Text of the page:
Julius S. Scott, author of 'The Common Wind,' dies at 66
By Hillel Italie | AP
NEW YORK — Julius S. Scott, a groundbreaking scholar of slavery and Atlantic history who wove together stories of Black rebellion for a doctoral thesis once likened to “an underground mix-tape” and for the acclaimed 2018 book “The Common Wind,” has died. He was 66.
Scott died early Monday, according to his partner, Elisha Renne, who said that he had suffered from Type 1 diabetes and had been in failing health over the past month. Scott was a professor emeritus at the University of Michigan, where Renne also taught.
“Dr. Scott began teaching at Michigan in 1991 and continued to shape our collective understanding of Atlantic history, slavery, the Haitian Revolution and the lives and struggles of Black peoples from across the African diaspora — and jazz, always jazz — through classroom instruction, symposia, and conversations too numerous to count,” Angela D. Dillard, chair of the school’s history department, said in a statement. “For many of us, these conversations took place in his impossibly book-lined and book-and paper-filled offices.”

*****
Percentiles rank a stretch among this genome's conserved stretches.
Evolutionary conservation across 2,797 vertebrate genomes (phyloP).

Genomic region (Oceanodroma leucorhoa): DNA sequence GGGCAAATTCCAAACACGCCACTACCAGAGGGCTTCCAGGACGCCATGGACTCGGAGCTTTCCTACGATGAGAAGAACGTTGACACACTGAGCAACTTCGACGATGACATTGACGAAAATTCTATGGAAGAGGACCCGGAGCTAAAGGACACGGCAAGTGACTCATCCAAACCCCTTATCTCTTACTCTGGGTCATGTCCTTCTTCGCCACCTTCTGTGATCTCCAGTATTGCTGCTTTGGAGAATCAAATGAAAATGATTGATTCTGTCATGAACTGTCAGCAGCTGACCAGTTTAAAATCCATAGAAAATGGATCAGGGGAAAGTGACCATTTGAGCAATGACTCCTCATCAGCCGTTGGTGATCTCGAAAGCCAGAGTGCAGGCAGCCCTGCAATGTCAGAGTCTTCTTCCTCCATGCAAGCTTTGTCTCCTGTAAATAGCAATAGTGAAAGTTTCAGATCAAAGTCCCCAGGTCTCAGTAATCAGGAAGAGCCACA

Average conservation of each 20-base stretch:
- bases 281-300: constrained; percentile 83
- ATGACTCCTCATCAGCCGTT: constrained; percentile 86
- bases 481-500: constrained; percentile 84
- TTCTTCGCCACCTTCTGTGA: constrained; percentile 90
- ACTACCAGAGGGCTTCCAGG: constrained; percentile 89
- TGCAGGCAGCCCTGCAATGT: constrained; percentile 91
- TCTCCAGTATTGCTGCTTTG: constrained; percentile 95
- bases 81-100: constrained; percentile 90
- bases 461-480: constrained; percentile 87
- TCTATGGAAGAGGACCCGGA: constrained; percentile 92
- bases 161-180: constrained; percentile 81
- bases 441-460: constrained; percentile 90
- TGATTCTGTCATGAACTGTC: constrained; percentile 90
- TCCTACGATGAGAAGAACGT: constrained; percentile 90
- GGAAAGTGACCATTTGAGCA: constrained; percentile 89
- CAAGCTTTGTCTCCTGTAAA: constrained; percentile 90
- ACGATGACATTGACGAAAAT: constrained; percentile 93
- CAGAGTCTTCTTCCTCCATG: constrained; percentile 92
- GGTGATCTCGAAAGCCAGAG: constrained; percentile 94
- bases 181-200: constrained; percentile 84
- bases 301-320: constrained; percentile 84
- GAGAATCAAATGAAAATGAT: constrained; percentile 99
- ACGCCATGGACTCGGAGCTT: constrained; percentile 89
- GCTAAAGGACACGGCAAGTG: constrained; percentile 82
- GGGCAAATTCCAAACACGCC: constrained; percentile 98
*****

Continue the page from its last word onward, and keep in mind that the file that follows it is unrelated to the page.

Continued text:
Through his teaching, mentoring and writing, Scott was celebrated as a leader and innovator of “history from below,” how enslaved people themselves in the 18th century formed underground communities throughout the Americas, spreading the word through “inter-island mobility — the world of ships and sailors.” The book’s title is drawn from a tribute the British poet William Wordsworth wrote for the Haitian revolutionary Toussaint Louverture: “There’s not a breathing of the common wind/That will forget thee.”
Numerous historians shared memories on Twitter this week. Dr Jesús Sanjurjo, a lecturer at Cardiff University, wrote that his work was “foundational” and “helped catalyze a generation of historians of the Atlantic world.” Scott’s book, which had the full title “The Common Wind: Afro-American Currents in the Age of the Haitian Revolution,” received a Special Achievement Award from the GIlder Lerhman Institute of American History, among other honors.